She lost her cousin and in-law in the crash and later witnessed LA County Fire Department public information officer Tony Imbrenda, huddled with colleagues, viewing crash site photos.
At one point during the awards ceremony, Weireter said she walked into a cocktail room where she saw Imbrenda and his partner, as well as Fire Captain Sky Cornell and his girlfriend, and another firefighter with his partner all huddled around Imbrenda's phone.
As the group dispersed, Weireter alleged that Imbrenda's wife excitedly asked Weireter to look at the photos of Kobe from the crash that the group had just previously been observing. Weireter also testified that she heard Cornell say, "I can't believe I just looked at Kobe's burnt up body and I'm about to eat."
Imbrenda said he "adamantly denied" that he showed graphic up-close photos of Kobe's body, and said that the conversation was just firefighters "talking shop" and analyzing the mechanics of the helicopter and challenges of the accident response. He claimed that Weireter was "mistaken."
Cornell denied saying the comment about Kobe Bryant, but in an internal interview Cornell said, "I wanted to see Kobe, to be honest."
One of the former top media liaisons for the LASD was caught in a lie by a reporter before the trial, and again on the stand
On January 29, 2020 — just three days after the crash — private citizen Rafael Mendez filed a complaint with the LASD after he witnessed Deputy Joey Cruz show a bartender graphic photos of the helicopter crash. Valdez, as a media relations captain, was tasked with investigating the complaint, according to emails shown in court.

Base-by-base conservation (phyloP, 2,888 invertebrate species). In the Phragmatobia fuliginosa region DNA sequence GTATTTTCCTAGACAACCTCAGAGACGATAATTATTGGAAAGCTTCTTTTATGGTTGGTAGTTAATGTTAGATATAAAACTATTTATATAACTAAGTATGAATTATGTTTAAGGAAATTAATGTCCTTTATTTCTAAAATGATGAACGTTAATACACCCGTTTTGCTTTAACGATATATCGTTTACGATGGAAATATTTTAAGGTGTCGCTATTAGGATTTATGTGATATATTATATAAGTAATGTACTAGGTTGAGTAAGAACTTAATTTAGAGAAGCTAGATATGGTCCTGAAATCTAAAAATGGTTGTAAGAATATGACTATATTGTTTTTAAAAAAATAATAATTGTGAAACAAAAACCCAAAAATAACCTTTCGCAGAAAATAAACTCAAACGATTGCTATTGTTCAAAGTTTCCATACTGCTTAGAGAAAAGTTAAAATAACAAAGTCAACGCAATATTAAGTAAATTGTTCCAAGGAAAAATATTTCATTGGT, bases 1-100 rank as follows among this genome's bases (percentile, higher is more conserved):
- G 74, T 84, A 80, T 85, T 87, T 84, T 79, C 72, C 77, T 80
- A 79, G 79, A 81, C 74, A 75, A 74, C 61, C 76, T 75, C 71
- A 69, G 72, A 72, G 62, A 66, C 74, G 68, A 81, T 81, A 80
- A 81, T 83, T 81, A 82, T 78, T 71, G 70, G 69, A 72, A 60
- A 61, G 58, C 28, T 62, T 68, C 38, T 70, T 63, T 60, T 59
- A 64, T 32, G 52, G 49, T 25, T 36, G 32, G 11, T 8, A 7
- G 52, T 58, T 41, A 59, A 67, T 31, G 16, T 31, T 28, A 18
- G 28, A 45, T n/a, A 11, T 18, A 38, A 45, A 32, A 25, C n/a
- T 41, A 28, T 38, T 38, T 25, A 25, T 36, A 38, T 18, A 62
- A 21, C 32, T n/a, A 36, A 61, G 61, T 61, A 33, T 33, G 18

By January 31, Valdez testified that he had retrieved security footage from the bar of Cruz showing the photos. He had also spoken with Mendez, who filed the complaint.
He was also helping to relay Sheriff Alex Villanueva's department-wide order for staff to delete all photos.
But when a Los Angeles Times reporter began probing into the complaint in late February, the department played dumb. Valdez, Villanueva, and another media relations staff member lied to the journalist, Valdez testified, denying any knowledge of the complaint or deletion order.
"We're such a large organization, Valdez told The Times. "I'm unaware of any complaint."
In court, Valdez admitted that the helicopter crash victims' family members learned about the complaint, existence of the photos, and deletion order by way of the LA Times story materializing, and not from the agency proactively. He also testified that the department never did reach out to Chester about the photos or deletion order.
The LA County Sheriff backtracks and disagrees with his previous media interviews
Disagreeing with previous interviews from March 2020, where he said that only the coroner's office and NTSB should have taken photos, Villanueva testified that information he's gleaned since then about the brush fire and the threat of "looky-loos" at the crash site meant that some of his staff did the right thing by taking photos at the crash scene to "preserve the scene" for federal investigators.
Sheriff Alex Villanueva said he has never seen a 'death book'
Sheriff Alex Villanueva also denied having seen a "death book," even though he had acknowledged the existence and persistence of them in a string of interviews after the photo scandal became public.